It may have lasted less than 24 hours, but the failed putsch in Turkey gave us a terrifying glimpse into the parlous state of secular, liberal values in the 21st century. Not only in Turkey itself, where the failure of the secularist army plotters to tap into any significant section of society suggests Atatürk’s Reforms, the modernising project initiated by Turkey’s first president in the early 20th century, may finally be exhausted. But also in the West, too, where too many hoped the coup would be successful, dislodging authoritarian Islamist president Recep Tayyip Erdogan and installing ‘democracy’. If modern Turkey has little faith in liberalism, then many in the modern West have little understanding of democracy. The coup has exposed the shallowness of both the Middle East’s and the West’s attachment to true liberal values.
The most immediate thing revealed by the failed coup is the slow, sure demise of secular political projects in the Middle East, and the corresponding victory of political Islam. The failure of the coup to raise up any serious constituency in Turkish society was striking, and proved to be its downfall. As one expert on Turkish affairs put it, it was ‘wide but not deep’. He meant that while it was spread across significant sections of the army, and parts of the judiciary, it lacked roots in society; it lacked a connection with any kind of public. This speaks, profoundly, to the withering of the secularist ideal in modern Turkey. Set in motion by President Mustafa Kemal Atatürk in the early 20th century, the new republic of Turkey was intended as a European-style secular nation state, devoted to reforming the Islamist outlook of the Ottoman Empire and adopting European laws and jurisprudence. The failure of the army to rally many to that 20th-century cause, against the Islamist Erdogan, suggests Turkey’s republican ideals may have run their course.
The end result was the image of fresh-faced army conscripts, barely in their 20s, being arrested and in some cases beaten by angry members of the public who support Erdogan. It was a graphic metaphor for the inability of any part of the Turkish state to make a decent account for secularist, liberal ideals. It is left to painfully young soldiers to defend — or not to defend, as their large-scale surrender suggests — the values that form the foundation of the Republic of Turkey. This echoes developments across the Middle East, where, as a result of war, internal instability or exhaustion, nationalist, secularist projects have been in decline for a decade or more, allowing Islamists to fill the subsequent vacuum. From post-war Iraq, where authoritarian Baathist nationalism has been replaced by apocalyptic religious clashes for influence, to the various nations that underwent the Arab Spring only to discover that Islamist parties were the only ones with sufficient social and moral clout to take on governing roles, the 20th-century adoption or importing of nation-state ideals in the Middle East has hit a brick wall. The crisis of secularist Turkey reflects a broader regional crisis of modernised politics.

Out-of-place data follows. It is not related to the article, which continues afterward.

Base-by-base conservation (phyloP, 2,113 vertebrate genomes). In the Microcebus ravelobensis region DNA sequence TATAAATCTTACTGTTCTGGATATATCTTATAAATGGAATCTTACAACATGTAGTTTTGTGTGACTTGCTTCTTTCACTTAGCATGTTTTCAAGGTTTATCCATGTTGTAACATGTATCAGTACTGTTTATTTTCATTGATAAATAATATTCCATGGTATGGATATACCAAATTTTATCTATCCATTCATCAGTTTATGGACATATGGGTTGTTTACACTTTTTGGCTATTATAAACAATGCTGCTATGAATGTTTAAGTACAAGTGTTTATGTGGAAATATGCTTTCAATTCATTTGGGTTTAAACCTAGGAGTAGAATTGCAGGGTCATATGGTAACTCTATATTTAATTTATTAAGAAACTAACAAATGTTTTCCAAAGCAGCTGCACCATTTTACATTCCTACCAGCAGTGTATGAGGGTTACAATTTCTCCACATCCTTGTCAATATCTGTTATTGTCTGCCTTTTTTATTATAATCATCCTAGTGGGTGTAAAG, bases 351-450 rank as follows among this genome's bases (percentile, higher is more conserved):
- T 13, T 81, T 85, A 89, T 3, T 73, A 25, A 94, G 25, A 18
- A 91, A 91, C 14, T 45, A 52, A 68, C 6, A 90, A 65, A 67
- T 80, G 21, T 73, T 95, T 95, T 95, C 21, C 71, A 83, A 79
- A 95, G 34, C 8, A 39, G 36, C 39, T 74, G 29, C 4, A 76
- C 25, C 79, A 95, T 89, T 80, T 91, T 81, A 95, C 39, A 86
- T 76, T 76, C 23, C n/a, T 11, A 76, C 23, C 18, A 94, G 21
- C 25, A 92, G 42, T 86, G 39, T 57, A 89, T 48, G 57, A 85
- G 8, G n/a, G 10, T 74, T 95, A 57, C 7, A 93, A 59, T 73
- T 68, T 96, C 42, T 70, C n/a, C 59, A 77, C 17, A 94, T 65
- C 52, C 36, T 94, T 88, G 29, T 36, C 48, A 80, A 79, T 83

This is the true dynamic in the Middle East today: not the forward march of a confident Islamism, but the opportunistic expansion of political Islam into the hole left by the decline of the 20th-century and postwar order in the Middle East and by the failure of any secularist political group to assert a vision. And this means that the response of many in the West to the attempted coup in Turkey was worse than useless. Their conviction, or hope, that the Turkish military might live up to its Atatürk-decreed responsibility to guard secular, liberal values suggests they misunderstand the seriousness of the crisis of enlightened politics — as if it might be reinvented by a few thousand conscripts — and misunderstand democracy. In the name of defending democratic values, they’re willing to see Turkish democracy overridden, and destroyed. Liberal political values might be flagging, but Orwellianism lives.